Projects on PPR-Proteins
PPR proteins as regulators of the acclimation of chloroplast RNA metabolism (team H. Ruwe)
Pentatricopeptide repeat (PPR) proteins are RNA-binding proteins with high specificity. This protein family is present in almost every eukaryotic genome. Encoded in the nuclear genome, most members are imported post-translationally into the two endosymbiotic organelles, the mitochondrion and the chloroplast. In these DNA-containing organelles they bind RNA transcripts and influence organellar gene-expression post-transcriptionally.
Plants as sessile organisms need to acclimate to environmental conditions. In temperate regions plants experience low temperatures and shorter day-length during winter and elevated temperatures with increased light intensities during summer. Temperature and light quantities are integrated by plants and result in acclimation responses that include reprogramming of gene expression patterns.
The genes encoded in the chloroplast genome are regulated predominantly on the post-transcriptional level. PPR proteins impact RNA stability and influence the rate of translation of individual chloroplast mRNAs. Our goal is to understand how PPR proteins reprogram chloroplast gene-expression in response to environmental signals, especially temperature.
PPR proteins as biotech tools (team C. Schmitz-Linneweber)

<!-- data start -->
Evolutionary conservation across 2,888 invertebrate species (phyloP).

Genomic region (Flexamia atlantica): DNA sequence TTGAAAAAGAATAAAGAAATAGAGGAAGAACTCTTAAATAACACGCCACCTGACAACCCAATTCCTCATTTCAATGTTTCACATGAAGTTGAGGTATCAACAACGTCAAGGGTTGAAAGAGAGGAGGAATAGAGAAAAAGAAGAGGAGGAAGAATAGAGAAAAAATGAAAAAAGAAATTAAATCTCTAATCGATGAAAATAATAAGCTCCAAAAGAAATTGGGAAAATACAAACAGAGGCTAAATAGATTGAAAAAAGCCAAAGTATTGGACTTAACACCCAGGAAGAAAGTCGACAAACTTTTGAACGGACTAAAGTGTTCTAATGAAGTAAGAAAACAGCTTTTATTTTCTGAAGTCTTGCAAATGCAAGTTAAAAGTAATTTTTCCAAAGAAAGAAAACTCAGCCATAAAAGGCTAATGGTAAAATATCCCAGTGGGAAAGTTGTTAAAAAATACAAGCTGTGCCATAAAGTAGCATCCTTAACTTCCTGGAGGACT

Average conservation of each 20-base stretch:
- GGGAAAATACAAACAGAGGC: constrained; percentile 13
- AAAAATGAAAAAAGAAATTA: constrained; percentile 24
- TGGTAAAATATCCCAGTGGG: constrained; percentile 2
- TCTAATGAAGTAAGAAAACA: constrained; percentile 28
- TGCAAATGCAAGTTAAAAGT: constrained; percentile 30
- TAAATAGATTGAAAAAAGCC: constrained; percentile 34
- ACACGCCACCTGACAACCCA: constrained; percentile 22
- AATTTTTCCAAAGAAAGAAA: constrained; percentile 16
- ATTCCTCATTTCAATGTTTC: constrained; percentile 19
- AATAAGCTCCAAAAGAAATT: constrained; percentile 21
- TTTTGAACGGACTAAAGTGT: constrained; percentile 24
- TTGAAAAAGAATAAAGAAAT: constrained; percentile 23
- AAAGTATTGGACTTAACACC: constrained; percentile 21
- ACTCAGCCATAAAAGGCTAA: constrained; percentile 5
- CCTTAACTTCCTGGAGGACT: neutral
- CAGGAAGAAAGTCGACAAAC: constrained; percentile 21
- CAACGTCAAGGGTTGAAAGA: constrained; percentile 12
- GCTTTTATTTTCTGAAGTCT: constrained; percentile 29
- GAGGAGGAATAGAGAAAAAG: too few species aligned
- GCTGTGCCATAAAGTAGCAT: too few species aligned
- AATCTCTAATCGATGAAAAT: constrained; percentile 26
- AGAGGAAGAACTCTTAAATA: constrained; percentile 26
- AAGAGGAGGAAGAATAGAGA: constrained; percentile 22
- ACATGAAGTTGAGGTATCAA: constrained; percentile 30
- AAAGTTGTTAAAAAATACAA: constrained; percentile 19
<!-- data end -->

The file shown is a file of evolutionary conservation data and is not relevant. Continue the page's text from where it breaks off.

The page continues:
The chloroplast is a prime target for genetic engineering in plants, offering various advantages over nuclear transformation. For example, chloroplasts allow the expression of polycistronic transcripts and thus to engineer complex metabolic pathways. Each cistron within such a longer transcript needs its own expression elements. Within the 5’-UTR, such expression elements are needed for stabilizing mRNAs and for translation of the downstream reading frame.
Key players in chloroplast transcript stabilization and translation are pentatricopeptide repeat (PPR) proteins. PPR proteins that stabilize mRNAs leave behind short RNA footprints that are indicators of their activity. We identified such sRNAs in various plant species and have used them to stabilize and stimulate translation of mRNAs from synthetic transgenes in chloroplasts. Our goal is to develop a PPR protein-based toolbox to allow expression of various transgenes. Currently, we are focusing on the production of antigens for vaccination and on the production of enzymes relevant for biotechnological applications.
Legen J, Ruf S, Kroop X, Wang G, Barkan A, Bock R, Schmitz-Linneweber C
Stabilization and translation of synthetic operon-derived mRNAs in chloroplasts by sequences representing PPR protein-binding sites. Plant J. 2018 Apr;94(1):8-21. doi: 10.1111/tpj.13863.